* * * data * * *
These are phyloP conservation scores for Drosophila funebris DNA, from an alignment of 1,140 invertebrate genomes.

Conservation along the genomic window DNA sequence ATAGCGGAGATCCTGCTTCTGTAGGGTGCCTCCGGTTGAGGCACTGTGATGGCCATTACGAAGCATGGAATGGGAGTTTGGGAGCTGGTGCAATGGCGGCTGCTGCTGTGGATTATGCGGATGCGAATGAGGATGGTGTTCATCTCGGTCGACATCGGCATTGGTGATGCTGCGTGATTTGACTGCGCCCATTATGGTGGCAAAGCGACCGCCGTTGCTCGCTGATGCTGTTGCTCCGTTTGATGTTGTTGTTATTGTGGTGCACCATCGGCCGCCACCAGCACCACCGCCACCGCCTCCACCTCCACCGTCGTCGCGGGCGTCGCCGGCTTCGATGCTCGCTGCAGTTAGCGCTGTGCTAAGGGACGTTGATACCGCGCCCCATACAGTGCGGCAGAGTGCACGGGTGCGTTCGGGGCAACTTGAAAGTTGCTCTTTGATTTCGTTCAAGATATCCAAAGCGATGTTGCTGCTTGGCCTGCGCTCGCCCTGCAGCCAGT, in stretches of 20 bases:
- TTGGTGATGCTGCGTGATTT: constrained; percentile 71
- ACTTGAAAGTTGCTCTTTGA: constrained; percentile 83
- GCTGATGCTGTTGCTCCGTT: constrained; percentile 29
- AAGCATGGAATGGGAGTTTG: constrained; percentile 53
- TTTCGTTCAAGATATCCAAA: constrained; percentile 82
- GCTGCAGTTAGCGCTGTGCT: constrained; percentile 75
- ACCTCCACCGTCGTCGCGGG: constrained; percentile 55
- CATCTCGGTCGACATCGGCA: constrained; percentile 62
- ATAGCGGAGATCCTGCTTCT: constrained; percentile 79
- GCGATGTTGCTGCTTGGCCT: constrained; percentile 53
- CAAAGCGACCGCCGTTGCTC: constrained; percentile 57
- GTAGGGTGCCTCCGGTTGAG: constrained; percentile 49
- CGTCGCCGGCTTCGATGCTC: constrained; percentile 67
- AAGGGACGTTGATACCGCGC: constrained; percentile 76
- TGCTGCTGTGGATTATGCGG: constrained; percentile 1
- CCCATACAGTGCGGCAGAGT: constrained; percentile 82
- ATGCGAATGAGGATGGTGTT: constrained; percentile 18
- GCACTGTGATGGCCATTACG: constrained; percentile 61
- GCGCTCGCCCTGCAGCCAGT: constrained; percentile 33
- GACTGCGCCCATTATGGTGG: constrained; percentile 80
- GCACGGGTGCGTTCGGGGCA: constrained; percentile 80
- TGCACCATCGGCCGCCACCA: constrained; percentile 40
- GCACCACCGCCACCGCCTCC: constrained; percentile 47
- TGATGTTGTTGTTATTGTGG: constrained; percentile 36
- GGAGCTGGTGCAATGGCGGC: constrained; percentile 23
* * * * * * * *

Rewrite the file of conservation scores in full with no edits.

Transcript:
These are phyloP conservation scores for Drosophila funebris DNA, from an alignment of 1,140 invertebrate genomes.

Conservation along the genomic window DNA sequence ATAGCGGAGATCCTGCTTCTGTAGGGTGCCTCCGGTTGAGGCACTGTGATGGCCATTACGAAGCATGGAATGGGAGTTTGGGAGCTGGTGCAATGGCGGCTGCTGCTGTGGATTATGCGGATGCGAATGAGGATGGTGTTCATCTCGGTCGACATCGGCATTGGTGATGCTGCGTGATTTGACTGCGCCCATTATGGTGGCAAAGCGACCGCCGTTGCTCGCTGATGCTGTTGCTCCGTTTGATGTTGTTGTTATTGTGGTGCACCATCGGCCGCCACCAGCACCACCGCCACCGCCTCCACCTCCACCGTCGTCGCGGGCGTCGCCGGCTTCGATGCTCGCTGCAGTTAGCGCTGTGCTAAGGGACGTTGATACCGCGCCCCATACAGTGCGGCAGAGTGCACGGGTGCGTTCGGGGCAACTTGAAAGTTGCTCTTTGATTTCGTTCAAGATATCCAAAGCGATGTTGCTGCTTGGCCTGCGCTCGCCCTGCAGCCAGT, in stretches of 20 bases:
- TTGGTGATGCTGCGTGATTT: constrained; percentile 71
- ACTTGAAAGTTGCTCTTTGA: constrained; percentile 83
- GCTGATGCTGTTGCTCCGTT: constrained; percentile 29
- AAGCATGGAATGGGAGTTTG: constrained; percentile 53
- TTTCGTTCAAGATATCCAAA: constrained; percentile 82
- GCTGCAGTTAGCGCTGTGCT: constrained; percentile 75
- ACCTCCACCGTCGTCGCGGG: constrained; percentile 55
- CATCTCGGTCGACATCGGCA: constrained; percentile 62
- ATAGCGGAGATCCTGCTTCT: constrained; percentile 79
- GCGATGTTGCTGCTTGGCCT: constrained; percentile 53
- CAAAGCGACCGCCGTTGCTC: constrained; percentile 57
- GTAGGGTGCCTCCGGTTGAG: constrained; percentile 49
- CGTCGCCGGCTTCGATGCTC: constrained; percentile 67
- AAGGGACGTTGATACCGCGC: constrained; percentile 76
- TGCTGCTGTGGATTATGCGG: constrained; percentile 1
- CCCATACAGTGCGGCAGAGT: constrained; percentile 82
- ATGCGAATGAGGATGGTGTT: constrained; percentile 18
- GCACTGTGATGGCCATTACG: constrained; percentile 61
- GCGCTCGCCCTGCAGCCAGT: constrained; percentile 33
- GACTGCGCCCATTATGGTGG: constrained; percentile 80
- GCACGGGTGCGTTCGGGGCA: constrained; percentile 80
- TGCACCATCGGCCGCCACCA: constrained; percentile 40
- GCACCACCGCCACCGCCTCC: constrained; percentile 47
- TGATGTTGTTGTTATTGTGG: constrained; percentile 36
- GGAGCTGGTGCAATGGCGGC: constrained; percentile 23